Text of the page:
Leslie Odom Jr. (Broadway’s Hamilton) plays a problem-solving doctor and former sharpshooter who just might have killed a man.

Penelope Cruz is a missionary nurse who won’t touch a drink, but she just might have…

You get the point. It’s an Agatha Christie story. At its best, campy, stagey fun. At its worst, stale.

The movie is a bit of both.

In keeping with Branagh’s love of spectacle, Murder on the Orient Express is a gorgeous, larger-than-life adventure. He shot on 65mm, and whether 20th Century Fox decides to release a 70mm print or not, the result is a glorious display, particularly in Act 1.

By the second act, we’re trapped in the train with a murderer. At that point, Branagh’s film starts to smell musty, and no quirky fun performances (Pfeiffer is particularly memorable) or delicately framed dining car treats can freshen things up.

When not doting on his star, Branagh’s camera showcases dazzling locations before luxuriating in the sumptuous appointments of the elegant train cars. It’s big. Very big. Grandiose, you might even say.

Which makes no sense at all for Christie’s close-quarters sleuthing of clues, faces, motives and sleight of hand.





Many Mansions

mother!

by Hope Madden

Darren Aronofsky is grappling with some things.

For those of you who know the writer/director primarily for his streamlined, intimate films like The Wrestler, mother! may come as a bit of a surprise.

For the rest of us, mother! may come as a bit of a surprise.

How do you feel about metaphor?

Jennifer Lawrence stars as the very young wife of a middle-aged poet with writer’s block (Javier Bardem). While he stares at a blank piece of paper, she quietly busies herself restoring every room and detail in his remote, fire-damaged home—now their home.

Their peace is disturbed by a man (Ed Harris) knocking at the door, soon followed by a woman (Michelle Pfieffer—look for her name come Oscar time). The poet is only too happy to offer the strangers a place to stay, and this is bad news for the poet’s wife.

Between Aronofsky’s disorienting camera and his cast’s impeccable performances, he ratchets up tension in a way that is beyond uncomfortable. This is all clearly leading somewhere very wrong and the film develops the atmosphere of a nightmare quickly, descending further and further with each scene.

Many a horror film has been built around writer’s block, but Aronofsky has more on his mind than that. The larger concept of creation and all its complications: male versus female, celebrity, consumption, art and commerce. Also maybe the self-destructive nature of humanity as well as its tendency toward regeneration and rot. And being God.

Aronofsky picks up many of the themes that have run through his work, from Requiem for a Dream to The Fountain through Black Swan and Noah.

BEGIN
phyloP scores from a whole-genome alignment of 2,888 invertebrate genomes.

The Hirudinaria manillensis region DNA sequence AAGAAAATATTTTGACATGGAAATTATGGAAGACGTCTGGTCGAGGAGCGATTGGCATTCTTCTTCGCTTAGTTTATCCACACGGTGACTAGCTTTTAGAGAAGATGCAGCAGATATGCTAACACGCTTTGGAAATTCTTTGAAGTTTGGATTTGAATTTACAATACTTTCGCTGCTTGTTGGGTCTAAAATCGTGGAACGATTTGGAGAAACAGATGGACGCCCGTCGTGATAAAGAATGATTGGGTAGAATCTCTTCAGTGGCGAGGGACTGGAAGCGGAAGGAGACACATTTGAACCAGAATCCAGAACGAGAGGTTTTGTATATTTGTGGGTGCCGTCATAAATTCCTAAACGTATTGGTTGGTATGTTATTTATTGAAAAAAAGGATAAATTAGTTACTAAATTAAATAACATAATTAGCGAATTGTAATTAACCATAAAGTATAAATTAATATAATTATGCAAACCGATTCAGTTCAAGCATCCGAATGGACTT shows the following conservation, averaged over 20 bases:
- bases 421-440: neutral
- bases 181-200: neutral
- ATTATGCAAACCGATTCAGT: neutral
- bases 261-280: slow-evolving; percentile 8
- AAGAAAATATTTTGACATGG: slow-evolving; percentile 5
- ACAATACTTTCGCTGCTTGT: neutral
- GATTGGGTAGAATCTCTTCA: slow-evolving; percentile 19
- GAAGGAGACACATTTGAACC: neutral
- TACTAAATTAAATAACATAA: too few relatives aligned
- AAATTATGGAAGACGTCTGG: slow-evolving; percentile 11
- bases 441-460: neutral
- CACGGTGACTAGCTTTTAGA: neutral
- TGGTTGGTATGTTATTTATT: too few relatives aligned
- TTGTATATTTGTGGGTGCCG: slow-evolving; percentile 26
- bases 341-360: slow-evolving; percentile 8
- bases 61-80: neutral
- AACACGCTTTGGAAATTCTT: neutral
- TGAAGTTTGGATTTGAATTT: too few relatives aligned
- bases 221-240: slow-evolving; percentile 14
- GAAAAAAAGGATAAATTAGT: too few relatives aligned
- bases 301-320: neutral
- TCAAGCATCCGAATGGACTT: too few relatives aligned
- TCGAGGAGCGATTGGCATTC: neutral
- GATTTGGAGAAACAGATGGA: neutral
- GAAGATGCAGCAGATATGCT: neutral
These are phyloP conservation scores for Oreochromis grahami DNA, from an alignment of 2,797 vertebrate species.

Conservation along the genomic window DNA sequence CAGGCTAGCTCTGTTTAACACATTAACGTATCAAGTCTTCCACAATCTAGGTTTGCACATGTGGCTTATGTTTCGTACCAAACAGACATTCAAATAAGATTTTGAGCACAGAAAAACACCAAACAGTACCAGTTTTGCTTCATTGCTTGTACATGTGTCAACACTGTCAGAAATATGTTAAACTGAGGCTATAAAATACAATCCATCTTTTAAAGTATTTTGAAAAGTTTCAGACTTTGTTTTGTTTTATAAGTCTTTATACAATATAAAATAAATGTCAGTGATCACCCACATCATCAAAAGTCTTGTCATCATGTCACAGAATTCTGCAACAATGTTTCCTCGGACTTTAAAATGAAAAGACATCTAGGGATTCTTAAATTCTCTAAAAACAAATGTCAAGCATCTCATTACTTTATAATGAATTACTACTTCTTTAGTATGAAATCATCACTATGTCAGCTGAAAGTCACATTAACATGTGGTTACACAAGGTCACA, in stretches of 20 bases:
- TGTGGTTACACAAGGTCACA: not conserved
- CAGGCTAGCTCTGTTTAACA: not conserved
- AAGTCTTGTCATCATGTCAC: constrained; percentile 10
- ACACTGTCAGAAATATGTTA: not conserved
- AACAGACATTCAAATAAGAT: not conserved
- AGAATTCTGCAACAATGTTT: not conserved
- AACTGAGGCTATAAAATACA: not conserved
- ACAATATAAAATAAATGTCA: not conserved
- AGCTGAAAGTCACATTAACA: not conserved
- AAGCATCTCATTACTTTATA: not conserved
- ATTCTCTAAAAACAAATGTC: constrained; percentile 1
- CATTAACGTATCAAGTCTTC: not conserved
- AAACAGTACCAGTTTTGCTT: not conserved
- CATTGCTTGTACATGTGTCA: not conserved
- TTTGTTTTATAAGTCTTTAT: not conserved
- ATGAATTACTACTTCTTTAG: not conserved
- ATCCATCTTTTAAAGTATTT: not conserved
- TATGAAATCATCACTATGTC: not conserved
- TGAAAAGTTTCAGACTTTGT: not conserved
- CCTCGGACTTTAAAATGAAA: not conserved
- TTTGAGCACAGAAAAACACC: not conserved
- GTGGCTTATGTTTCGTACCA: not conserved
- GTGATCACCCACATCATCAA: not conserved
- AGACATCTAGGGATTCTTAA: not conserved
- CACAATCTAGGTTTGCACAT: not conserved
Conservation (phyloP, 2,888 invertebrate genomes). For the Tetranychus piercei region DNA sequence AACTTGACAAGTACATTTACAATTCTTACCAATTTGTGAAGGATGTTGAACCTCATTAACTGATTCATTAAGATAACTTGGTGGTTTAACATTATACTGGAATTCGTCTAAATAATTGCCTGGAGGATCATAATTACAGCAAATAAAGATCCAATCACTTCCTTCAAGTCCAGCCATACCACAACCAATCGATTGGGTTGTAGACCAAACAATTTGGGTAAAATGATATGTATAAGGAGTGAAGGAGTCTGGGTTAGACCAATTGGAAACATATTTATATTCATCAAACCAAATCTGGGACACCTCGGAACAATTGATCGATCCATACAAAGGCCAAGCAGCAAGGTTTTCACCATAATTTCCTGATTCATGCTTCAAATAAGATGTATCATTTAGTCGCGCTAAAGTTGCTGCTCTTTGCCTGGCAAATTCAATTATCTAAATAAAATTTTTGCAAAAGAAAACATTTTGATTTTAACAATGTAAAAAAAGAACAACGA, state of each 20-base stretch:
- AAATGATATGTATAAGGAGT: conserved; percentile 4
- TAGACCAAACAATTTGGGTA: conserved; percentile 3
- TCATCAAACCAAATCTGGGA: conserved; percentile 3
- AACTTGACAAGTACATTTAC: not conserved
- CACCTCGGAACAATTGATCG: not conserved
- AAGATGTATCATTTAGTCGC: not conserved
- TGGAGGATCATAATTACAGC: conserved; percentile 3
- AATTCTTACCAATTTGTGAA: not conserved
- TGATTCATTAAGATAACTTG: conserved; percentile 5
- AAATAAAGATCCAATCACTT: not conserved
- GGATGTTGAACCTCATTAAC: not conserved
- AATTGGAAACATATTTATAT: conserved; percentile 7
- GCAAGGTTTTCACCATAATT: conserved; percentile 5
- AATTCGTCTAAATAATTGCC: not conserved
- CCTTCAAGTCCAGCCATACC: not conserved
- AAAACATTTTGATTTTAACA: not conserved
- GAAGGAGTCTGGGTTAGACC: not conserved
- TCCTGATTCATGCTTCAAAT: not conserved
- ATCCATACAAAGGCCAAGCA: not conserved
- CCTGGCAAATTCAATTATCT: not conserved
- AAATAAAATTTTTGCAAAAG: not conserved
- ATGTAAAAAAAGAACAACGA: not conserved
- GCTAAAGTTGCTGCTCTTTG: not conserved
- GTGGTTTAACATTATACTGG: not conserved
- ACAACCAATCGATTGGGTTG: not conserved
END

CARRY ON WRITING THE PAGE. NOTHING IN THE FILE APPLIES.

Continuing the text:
God as creator, god as creation. Gender politics and the nature of man.

Or is it all just one man’s frustration at not being able to give birth?

Hard to say, really. It’s a big stew, and it’s equal parts self-indulgent and self-pitying. Aronofsky is a daring filmmaker and an artist that feels no compulsion to hide his preoccupations.

Like most of the filmmaker’s work, mother! will not be for everyone. But if you’re up for an allegorical descent into hell, meticulously crafted and deftly told, and if you like your metaphors heavy and your climaxes absurd, this mother! is for you.





De Niro’s Not-So-Secret Admirer

The Family

by Hope Madden

Think of The Family as Luc Besson’s mash note to Robert De Niro.

The writer/director/Frenchman’s fondness for violence and organized crime in film is well documented. He’s written and/or directed dozens of films on the topic, including La Femme Nikita, The Professional, and Transporter. Rather than follow a single assassin or bag man, this time around Besson wades through more familiar cinematic waters with a full-fledged mafia picture.

De Niro plays Giovanni Manzoni, known to his new neighbors in Normandy, France as Fred Blake. He ratted out his wise guy connections back in Brooklyn, and now the Witness Protection Program shuffles his family around France trying to avoid a retaliatory hit. But the “Blakes” don’t make it easy.

Besson’s screenplay is based on a novel by Tonino Benacquista, who’s penned some great, gritty flicks (The Beat that My Heart Skipped, Read My Lips). The Family is a lighter affair, depicting good natured psychopaths who fail to fit in as another set of psychos descend on a sleepy French town.

The film lacks the action choreography Besson’s audience has come to expect. Instead, its charm lies in the director’s joyous fondness for American gangster flicks in general and De Niro’s work in particular. His odes grow evermore obvious, with callbacks to most of the actor’s greats: Taxi Driver, Goodfellas, The Godfather: Part II, even Cape Fear. Besson’s having some fun, and DeNiro seems to enjoy the affection.

De Niro’s chemistry with Michelle Pfeiffer, playing his wife, gives the film a little heart. It’s great to see these two seasoned veterans share the screen, and Pfeiffer’s displaced and disgruntled Italian American is fun to watch.

The storyline for the couple’s two teens is weaker, and Besson seems almost disinterested in the involvement of the WPP agents, including saggy faced sourpuss Agent Stansfield (Tommy Lee Jones).

It’s an action comedy that’s a little short on action. The comedy is pleasant and fun, but never truly funny. What keeps this light but violent romp entertaining is its own sense of joy and its love of Robert De Niro. Which may not be the best reason to make a film, but there are worse.

 

Verdict-3-0-Stars

 

 

http://www.youtube.com/watch?v=APfgBoaGdf4